There are two updates in Charlie Gard’s story, and both offer a glimmer of hope for the infant and his family.
Charlie, now 11 months old, was born with a rare form of mitochondrial depletion syndrome, a genetic disease that has left him severely brain damaged. Doctors at Great Ormond Street Hospital in London say he can’t see, hear, move, or cry. The baby has been a patient at the hospital since he was just two months old.
His parents have been locked into a battle over their son’s fate with doctors and British courts, who say the infant should be taken off support and allowed to die.
But Chris Gard and Connie Yates have never given up hope for their son, and after nine months of fighting for the right to make healthcare decisions for their child, the family has finally gotten some good news.
A US Congressional committee has voted in favor of giving baby Charlie and his parents permanent residency so the child can undergo experimental treatment in the country.
An amendment to grant the family residency was passed unanimously in the House Committee on Appropriations on Tuesday, according to Congresswoman Jaime Herrera Beutler, who introduced the amendment. But it would need a vote from the full House and the Senate to become law, reports Fox 8.
Herrera Beutler – whose own daughter was born with a rare and usually fatal disease but survived after treatment – said that the committee had “an incredible opportunity” to help Charlie Gard.
“This amendment would speed up the process, cut through the bureaucratic red tape, and ease the path for Charlie to be able to receive medical treatment in the US that his parents and medical specialists believe is worth pursuing,” she said in a statement.
Dr. Michio Hirano, a neurologist from Columbia University whose research focuses on mitochondrial diseases and genetic myopathies, has offered to provide experimental treatment to Charlie.
Connie Yates describes the treatment on her GoFundMe campaign page:
Charlie’s condition is caused by a disruption in the mitochondria, the part of the cell that provides energy to his muscles, kidneys and brain. There is a new treatment available which is a nucleoside bypass therapy, which could potentially repair Charlie’s mtDNA and help it synthase again by giving him the naturally occurring compounds that his body isn’t able to produce. It’s oral medication so nothing invasive or harmful.
Dr. Hirano is developing the experimental therapy, which has been used on at least one American patient with a similar but less severe mitochondrial disease.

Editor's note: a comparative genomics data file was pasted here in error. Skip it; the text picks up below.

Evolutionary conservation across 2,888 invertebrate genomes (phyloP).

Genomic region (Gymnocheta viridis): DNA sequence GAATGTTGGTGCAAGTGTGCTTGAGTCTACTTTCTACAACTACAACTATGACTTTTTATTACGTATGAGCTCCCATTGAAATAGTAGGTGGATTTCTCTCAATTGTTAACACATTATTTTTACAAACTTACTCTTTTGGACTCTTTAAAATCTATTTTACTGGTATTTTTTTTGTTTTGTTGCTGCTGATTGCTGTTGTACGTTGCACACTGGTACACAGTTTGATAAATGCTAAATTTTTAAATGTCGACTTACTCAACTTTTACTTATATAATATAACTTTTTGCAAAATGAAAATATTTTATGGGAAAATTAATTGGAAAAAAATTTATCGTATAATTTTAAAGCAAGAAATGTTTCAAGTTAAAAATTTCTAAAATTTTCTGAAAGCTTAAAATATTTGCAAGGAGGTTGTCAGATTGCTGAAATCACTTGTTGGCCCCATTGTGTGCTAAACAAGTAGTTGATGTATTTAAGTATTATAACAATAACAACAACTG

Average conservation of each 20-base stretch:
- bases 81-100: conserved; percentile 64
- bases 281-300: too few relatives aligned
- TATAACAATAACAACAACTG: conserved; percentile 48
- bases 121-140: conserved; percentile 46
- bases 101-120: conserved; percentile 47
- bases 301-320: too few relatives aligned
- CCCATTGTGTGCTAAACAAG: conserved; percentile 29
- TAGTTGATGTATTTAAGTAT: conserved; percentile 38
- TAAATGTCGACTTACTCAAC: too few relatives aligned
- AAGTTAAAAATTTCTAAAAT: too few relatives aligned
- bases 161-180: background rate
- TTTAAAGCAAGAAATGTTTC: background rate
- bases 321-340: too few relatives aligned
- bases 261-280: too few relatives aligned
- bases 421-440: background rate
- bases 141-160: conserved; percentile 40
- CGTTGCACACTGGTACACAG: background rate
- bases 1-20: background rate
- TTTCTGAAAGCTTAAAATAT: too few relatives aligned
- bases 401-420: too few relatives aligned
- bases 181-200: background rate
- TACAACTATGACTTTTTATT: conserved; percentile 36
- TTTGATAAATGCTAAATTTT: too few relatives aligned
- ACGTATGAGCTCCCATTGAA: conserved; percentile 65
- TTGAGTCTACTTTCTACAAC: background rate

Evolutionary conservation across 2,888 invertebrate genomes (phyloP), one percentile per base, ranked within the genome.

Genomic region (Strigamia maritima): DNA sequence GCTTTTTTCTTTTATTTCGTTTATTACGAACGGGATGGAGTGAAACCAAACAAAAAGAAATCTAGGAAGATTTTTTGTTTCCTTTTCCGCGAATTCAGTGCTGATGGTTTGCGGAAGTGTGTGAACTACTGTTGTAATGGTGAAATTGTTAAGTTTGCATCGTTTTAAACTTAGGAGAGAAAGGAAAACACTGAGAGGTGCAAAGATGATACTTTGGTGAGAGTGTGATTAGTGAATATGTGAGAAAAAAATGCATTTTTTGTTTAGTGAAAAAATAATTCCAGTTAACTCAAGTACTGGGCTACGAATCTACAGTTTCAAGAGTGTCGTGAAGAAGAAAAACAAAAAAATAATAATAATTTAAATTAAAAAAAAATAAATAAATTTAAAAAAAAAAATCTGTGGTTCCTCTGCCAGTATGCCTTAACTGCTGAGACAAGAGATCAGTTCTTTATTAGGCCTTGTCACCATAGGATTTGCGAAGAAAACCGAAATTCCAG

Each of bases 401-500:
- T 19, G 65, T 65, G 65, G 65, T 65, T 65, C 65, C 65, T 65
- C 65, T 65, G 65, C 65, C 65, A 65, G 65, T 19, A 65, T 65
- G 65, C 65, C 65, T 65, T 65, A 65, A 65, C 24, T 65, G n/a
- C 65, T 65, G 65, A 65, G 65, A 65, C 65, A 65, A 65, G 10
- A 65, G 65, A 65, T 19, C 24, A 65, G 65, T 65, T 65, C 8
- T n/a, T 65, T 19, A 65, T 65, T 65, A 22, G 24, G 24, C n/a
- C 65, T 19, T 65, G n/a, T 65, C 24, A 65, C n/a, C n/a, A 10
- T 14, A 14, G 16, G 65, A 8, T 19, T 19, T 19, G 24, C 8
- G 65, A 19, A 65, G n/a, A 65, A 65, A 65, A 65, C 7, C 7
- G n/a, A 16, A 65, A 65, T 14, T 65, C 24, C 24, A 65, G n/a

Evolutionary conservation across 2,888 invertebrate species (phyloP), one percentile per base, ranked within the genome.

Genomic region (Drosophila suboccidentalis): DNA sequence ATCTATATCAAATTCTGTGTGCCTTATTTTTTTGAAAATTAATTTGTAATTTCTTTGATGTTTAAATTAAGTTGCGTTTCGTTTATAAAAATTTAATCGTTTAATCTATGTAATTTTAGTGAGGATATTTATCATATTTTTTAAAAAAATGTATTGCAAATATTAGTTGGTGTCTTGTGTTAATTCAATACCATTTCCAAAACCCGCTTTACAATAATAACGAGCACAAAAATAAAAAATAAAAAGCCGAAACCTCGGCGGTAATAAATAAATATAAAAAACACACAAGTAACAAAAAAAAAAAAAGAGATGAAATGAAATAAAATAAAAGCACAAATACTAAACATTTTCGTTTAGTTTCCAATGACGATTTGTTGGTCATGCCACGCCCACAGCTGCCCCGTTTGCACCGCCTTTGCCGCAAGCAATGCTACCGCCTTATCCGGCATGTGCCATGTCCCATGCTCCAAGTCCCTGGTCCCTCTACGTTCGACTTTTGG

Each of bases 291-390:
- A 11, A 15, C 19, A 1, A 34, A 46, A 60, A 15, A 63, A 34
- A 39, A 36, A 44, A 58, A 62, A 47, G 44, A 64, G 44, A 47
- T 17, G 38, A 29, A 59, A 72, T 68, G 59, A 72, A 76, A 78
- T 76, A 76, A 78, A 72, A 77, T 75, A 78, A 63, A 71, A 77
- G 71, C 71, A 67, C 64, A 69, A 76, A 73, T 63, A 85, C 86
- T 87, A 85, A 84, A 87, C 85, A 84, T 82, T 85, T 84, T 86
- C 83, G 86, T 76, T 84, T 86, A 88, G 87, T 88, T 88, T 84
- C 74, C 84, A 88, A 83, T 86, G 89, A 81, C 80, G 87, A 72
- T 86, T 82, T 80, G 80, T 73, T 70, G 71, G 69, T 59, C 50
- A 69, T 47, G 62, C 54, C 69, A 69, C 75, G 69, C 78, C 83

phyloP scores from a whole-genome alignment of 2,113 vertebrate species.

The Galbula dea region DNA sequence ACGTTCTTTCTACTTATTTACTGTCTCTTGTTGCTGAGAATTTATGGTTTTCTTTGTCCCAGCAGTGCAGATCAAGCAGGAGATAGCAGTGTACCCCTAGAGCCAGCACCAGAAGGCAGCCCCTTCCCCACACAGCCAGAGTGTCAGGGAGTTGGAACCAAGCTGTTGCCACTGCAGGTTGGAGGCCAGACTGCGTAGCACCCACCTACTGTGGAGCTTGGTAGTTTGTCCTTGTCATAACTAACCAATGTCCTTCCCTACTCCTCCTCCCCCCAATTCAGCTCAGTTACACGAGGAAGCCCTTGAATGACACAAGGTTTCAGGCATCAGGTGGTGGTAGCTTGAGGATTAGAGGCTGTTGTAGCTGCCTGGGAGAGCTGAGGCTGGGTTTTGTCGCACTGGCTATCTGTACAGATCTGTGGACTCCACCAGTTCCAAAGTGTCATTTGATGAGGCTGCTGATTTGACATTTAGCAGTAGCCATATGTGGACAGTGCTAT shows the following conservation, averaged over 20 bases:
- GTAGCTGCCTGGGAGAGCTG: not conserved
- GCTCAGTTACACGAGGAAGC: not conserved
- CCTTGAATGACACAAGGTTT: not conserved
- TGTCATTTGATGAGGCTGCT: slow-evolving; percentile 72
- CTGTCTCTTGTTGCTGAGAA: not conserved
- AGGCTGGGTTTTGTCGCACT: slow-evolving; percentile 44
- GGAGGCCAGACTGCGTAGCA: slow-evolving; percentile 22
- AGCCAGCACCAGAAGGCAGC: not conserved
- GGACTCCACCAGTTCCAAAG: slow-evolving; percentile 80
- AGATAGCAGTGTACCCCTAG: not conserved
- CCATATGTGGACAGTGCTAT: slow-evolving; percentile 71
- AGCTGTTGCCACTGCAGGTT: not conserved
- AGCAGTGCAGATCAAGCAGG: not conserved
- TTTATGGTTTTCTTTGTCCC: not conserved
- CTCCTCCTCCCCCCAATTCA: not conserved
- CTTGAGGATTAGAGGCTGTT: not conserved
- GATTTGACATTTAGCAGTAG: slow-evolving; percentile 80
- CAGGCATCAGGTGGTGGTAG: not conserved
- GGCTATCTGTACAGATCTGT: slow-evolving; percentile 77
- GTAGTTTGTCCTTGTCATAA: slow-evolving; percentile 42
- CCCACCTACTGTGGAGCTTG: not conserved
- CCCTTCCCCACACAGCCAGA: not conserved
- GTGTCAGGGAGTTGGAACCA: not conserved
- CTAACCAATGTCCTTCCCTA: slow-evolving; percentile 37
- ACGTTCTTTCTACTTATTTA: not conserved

At a June meeting in Virginia, Dr. Hirano said that 18 patients, most of them in Spain and Italy, are receiving nucleoside bypass therapy, reports STAT. Nucleoside therapy “seems to be safe and well-tolerated,” said Charles Mohan Jr., CEO of the United Mitochondrial Disease Foundation, a patient advocacy group that funds research and which organized the Alexandria meeting.
Testifying by video from the US last Thursday, Dr. Hirano told UK High Court Justice Nicholas Francis that he did not think Charlie necessarily had brain damage and that he believed there was an “11% to 56% chance of clinically meaningful improvement” to the baby’s muscular function if treatment were pursued.
Dr. Hirano flew to London to examine Charlie this Monday, and to try to convince the baby’s doctors to allow him to travel to the US for treatment.
Gard’s family raised over £1,339,027 (1,745,336.86 in USD) in donations via a GoFundMe campaign for their son to pay for this treatment in the US.
Despite this, several British courts have ordered the infant be removed from support and allowed to “die with dignity.”
Charlie has survived three decisions to withdraw his ventilator, but was saved each time by appeals by his parents and interventions from Pope Francis and Donald Trump.
An American family whose son has a disorder similar to Charlie’s has spoken out in support for the baby, reports Fox 8:
Arthur Estopinan said his son, Arturo, was diagnosed with the same rare disease that Charlie has, mitochondrial DNA depletion syndrome, when he was 1 — though Arturo’s is said to be a less severe variation of the disease. The disease causes muscle weakness and loss of motor skills, which means standing, walking, eating, talking or even breathing is almost impossible.
Arturo was born in 2011. Estopinan was initially told by doctors that his son would die a few months after his diagnosis and that there was no medical treatment for his condition.
Estopinan said he was motivated to speak out about his son’s disease and treatment after hearing about Charlie’s situation:
He was the one who connected Charlie’s parents to Hirano last year. After attending a conference in the Netherlands where he talked about Arturo’s condition, Estopinan also recently met with Charlie and his parents in London.
“I was there for three days. We prayed every day with his parents. They’re really strong people,” he said.
The Estopinans shared their story and support for Charlie in an interview with ABC News.
Dr. Hirano and six fellow experts wrote to GOSH offering “new evidence”, and the High Court reconvened, reports the Daily Mail.
Now, little Charlie’s parents await the court’s decision, which is expected to be given by July 25.
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Contributed by Lily Dane of The Daily Sheeple.
Lily Dane is a staff writer for The Daily Sheeple. Her goal is to help people to “Wake the Flock Up!”